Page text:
We’ve been going through my aunt’s apartment (she died on Sunday just before midnight, at 83, after a long bout with cancer) and my son discovered an issue of McCall’s magazine from December 1973. He couldn‘t imagine why Sylvia would have been saving a 37-year-old magazine, but I explained to him that the magazine did a double-page spread on my Grandma Fannie’s (Sylvia’s mother) incredible recipes for a Chanukah feast. My sister worked in the food department of the magazine at the time. After she told everyone about Fannie’s scrumptious dishes, including homemade potato pancakes, hot cabbage soup and stuffed breast of veal, the food editor decided to feature them.
I always love looking through old newspapers and magazines so I couldn’t wait to see this issue again, most notably the ads, which reveal so much about our culture in the seventies. We sure were a strange bunch. McCall Publishing thrived on married women with children who stayed home to cook for their families and provide warm, nurturing environments. When McCall’s editorial wasn’t encouraging women to whip up Chanukah and Christmas feasts, its ads were encouraging them to smoke up a storm. Every other page is a cigarette ad, from brands such as Virginia Slims, Raleigh and Salem. The images of pretty young women smoking in every imaginable situation are horrendous in retrospect.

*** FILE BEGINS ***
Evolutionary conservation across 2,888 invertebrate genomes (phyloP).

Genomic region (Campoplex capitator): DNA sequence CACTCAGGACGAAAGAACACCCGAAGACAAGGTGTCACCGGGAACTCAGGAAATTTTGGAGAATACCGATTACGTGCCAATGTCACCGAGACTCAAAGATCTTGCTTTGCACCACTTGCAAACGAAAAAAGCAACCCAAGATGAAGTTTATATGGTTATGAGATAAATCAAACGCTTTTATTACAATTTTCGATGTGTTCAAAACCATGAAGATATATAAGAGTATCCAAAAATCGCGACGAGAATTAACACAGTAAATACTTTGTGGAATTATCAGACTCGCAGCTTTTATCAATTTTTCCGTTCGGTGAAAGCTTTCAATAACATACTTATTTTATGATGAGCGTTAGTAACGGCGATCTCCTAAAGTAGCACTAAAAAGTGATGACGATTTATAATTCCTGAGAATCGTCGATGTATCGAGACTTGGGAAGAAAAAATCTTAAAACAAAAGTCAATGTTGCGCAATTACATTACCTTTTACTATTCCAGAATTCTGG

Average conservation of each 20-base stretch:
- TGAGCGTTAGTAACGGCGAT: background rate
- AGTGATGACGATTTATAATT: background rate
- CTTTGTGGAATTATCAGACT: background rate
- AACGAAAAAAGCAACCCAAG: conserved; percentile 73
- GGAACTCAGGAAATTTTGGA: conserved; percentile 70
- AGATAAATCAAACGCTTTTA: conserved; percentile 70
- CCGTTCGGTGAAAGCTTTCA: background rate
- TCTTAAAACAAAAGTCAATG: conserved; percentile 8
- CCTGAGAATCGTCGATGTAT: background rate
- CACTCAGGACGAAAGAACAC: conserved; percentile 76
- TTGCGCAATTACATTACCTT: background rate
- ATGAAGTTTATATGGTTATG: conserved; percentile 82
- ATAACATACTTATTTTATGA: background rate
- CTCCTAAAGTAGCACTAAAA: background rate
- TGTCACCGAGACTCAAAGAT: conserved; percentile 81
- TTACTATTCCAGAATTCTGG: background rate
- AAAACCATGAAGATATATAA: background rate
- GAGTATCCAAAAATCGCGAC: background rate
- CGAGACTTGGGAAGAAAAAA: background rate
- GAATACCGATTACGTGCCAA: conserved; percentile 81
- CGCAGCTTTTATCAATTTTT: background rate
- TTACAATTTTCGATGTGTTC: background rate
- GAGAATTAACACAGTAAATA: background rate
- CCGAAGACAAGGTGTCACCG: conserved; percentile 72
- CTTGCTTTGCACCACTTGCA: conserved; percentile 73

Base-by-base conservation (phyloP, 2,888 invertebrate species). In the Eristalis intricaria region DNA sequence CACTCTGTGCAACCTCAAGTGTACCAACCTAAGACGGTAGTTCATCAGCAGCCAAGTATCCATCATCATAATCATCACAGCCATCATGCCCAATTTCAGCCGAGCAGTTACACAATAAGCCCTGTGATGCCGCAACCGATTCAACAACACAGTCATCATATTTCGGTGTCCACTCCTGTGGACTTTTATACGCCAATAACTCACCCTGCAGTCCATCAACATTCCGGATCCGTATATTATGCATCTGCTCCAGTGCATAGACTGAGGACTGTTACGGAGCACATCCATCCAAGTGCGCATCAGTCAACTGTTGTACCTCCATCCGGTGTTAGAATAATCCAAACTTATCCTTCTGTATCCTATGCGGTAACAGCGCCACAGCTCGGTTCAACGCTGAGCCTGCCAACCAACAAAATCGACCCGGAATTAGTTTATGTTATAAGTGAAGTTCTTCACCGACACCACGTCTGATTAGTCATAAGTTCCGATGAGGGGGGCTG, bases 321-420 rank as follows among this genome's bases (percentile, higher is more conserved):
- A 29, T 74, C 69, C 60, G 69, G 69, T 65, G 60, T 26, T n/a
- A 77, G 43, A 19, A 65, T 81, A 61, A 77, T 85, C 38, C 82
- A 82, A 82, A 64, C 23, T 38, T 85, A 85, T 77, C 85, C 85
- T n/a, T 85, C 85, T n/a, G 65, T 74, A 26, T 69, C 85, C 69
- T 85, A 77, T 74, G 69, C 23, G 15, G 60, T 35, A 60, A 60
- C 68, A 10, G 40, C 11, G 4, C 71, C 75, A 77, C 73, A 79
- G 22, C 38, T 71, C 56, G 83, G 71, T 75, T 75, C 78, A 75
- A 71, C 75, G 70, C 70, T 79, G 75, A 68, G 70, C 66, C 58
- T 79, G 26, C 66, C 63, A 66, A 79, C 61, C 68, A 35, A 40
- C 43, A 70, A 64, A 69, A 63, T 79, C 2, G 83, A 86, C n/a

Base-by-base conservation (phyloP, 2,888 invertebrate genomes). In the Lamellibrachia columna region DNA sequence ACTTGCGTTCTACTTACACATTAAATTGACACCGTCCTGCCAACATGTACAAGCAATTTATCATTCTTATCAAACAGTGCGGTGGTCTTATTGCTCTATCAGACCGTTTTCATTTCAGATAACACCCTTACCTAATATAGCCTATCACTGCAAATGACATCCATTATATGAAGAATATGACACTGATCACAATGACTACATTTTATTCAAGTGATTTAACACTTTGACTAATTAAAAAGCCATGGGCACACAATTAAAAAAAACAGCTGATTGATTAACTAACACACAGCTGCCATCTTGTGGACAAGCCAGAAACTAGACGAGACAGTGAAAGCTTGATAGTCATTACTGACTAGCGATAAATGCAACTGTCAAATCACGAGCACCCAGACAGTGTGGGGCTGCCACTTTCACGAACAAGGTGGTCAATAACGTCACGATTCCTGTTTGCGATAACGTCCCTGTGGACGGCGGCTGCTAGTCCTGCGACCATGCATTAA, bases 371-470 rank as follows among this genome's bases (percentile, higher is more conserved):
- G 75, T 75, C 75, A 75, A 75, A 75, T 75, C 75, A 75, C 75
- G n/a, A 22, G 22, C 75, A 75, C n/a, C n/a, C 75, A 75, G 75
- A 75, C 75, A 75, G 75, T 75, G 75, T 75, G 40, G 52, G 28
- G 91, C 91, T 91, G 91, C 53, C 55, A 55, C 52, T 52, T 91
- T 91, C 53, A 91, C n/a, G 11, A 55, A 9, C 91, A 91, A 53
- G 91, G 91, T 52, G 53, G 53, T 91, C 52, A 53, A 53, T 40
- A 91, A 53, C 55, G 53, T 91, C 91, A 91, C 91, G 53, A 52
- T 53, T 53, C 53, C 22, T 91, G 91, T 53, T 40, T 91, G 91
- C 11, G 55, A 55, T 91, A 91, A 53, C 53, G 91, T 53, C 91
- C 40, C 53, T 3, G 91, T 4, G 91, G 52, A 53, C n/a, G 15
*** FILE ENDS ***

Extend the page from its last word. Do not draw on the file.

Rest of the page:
An ad for Clairol’s Loving Care hair color features a 38-year-old woman who needs to cover her gray and get out of her rut. So she uses Loving Care, goes to work for an interior decorator and has a new lease on life. Imagine! She’s 38, in a rut and old before her time. In the final frame, she says: “Now I’m doing things. I like myself. And who knows what’s ahead! I feel like a person I’ve only just begun, and forty is going to be fabulous!”
The tag line of the ad: “You’re not getting older. You’re getting better!
I’m not a sociologist and I don’t know exactly what precipitated the turning point for women. But I do know that I, along with all the marvelous women of my generation, was a change agent.